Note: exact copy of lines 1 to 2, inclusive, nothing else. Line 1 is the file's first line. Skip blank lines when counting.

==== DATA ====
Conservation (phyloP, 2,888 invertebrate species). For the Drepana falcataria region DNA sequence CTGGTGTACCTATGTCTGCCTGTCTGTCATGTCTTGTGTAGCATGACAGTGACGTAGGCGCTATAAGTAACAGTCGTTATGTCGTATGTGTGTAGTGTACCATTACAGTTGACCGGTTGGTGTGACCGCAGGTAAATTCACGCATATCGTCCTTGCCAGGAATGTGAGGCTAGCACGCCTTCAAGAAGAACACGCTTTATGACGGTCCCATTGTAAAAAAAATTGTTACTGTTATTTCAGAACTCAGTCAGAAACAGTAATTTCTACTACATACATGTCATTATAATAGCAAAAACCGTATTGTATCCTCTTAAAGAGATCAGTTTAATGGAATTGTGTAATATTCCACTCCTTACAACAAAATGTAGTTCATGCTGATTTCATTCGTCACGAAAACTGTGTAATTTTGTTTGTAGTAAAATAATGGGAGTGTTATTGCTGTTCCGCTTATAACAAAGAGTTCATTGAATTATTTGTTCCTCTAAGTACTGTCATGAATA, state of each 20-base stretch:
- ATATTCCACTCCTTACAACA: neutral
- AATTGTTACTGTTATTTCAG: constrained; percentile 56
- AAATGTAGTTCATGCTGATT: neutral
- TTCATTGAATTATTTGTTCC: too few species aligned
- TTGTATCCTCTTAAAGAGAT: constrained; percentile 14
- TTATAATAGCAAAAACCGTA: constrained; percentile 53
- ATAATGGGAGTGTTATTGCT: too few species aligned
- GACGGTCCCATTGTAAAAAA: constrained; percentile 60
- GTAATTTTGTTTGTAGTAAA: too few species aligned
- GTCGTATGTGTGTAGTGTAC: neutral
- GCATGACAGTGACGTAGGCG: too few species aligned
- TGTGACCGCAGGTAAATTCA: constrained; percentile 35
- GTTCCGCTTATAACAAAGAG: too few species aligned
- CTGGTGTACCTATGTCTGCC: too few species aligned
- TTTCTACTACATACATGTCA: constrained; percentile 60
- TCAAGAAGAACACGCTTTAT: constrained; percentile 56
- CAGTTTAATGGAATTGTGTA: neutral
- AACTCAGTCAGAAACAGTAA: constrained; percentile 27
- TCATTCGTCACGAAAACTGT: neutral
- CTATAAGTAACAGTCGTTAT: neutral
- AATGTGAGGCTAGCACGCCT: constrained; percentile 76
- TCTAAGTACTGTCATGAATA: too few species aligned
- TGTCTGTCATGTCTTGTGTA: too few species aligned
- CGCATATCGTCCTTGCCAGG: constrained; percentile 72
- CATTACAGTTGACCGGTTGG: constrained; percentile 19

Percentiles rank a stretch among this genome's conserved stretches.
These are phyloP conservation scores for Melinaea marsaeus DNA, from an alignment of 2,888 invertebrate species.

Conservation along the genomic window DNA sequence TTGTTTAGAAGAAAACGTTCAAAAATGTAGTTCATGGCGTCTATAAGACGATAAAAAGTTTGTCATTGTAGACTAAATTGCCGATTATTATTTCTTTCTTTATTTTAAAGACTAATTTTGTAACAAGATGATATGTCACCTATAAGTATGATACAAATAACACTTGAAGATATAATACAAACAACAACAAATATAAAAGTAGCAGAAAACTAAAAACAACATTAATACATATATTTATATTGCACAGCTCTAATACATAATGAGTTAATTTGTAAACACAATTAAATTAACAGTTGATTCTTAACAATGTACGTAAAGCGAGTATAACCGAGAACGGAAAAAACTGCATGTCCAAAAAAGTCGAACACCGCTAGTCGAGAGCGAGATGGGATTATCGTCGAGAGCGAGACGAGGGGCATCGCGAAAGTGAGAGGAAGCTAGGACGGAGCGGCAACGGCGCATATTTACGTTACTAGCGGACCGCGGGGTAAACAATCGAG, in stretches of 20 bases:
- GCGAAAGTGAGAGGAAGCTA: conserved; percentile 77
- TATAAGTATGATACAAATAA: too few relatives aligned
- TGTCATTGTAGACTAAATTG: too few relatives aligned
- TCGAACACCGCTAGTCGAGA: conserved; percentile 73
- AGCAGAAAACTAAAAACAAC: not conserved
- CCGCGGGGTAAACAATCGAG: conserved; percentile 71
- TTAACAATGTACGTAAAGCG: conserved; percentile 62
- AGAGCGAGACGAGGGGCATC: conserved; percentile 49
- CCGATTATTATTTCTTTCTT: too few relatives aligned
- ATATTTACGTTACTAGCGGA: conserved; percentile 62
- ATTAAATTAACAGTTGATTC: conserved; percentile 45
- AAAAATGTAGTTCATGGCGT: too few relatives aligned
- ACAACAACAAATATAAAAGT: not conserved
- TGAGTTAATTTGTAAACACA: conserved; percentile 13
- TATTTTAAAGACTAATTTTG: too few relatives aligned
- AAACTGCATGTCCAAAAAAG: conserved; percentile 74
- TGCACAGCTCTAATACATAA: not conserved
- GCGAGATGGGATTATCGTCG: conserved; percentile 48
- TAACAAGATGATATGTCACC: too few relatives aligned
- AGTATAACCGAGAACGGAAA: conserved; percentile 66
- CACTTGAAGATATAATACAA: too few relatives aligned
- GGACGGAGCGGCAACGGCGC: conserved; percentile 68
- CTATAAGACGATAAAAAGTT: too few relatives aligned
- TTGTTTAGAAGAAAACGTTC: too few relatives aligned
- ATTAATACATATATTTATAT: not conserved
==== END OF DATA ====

Conservation (phyloP, 2,888 invertebrate species). For the Drepana falcataria region DNA sequence CTGGTGTACCTATGTCTGCCTGTCTGTCATGTCTTGTGTAGCATGACAGTGACGTAGGCGCTATAAGTAACAGTCGTTATGTCGTATGTGTGTAGTGTACCATTACAGTTGACCGGTTGGTGTGACCGCAGGTAAATTCACGCATATCGTCCTTGCCAGGAATGTGAGGCTAGCACGCCTTCAAGAAGAACACGCTTTATGACGGTCCCATTGTAAAAAAAATTGTTACTGTTATTTCAGAACTCAGTCAGAAACAGTAATTTCTACTACATACATGTCATTATAATAGCAAAAACCGTATTGTATCCTCTTAAAGAGATCAGTTTAATGGAATTGTGTAATATTCCACTCCTTACAACAAAATGTAGTTCATGCTGATTTCATTCGTCACGAAAACTGTGTAATTTTGTTTGTAGTAAAATAATGGGAGTGTTATTGCTGTTCCGCTTATAACAAAGAGTTCATTGAATTATTTGTTCCTCTAAGTACTGTCATGAATA, state of each 20-base stretch:
- ATATTCCACTCCTTACAACA: neutral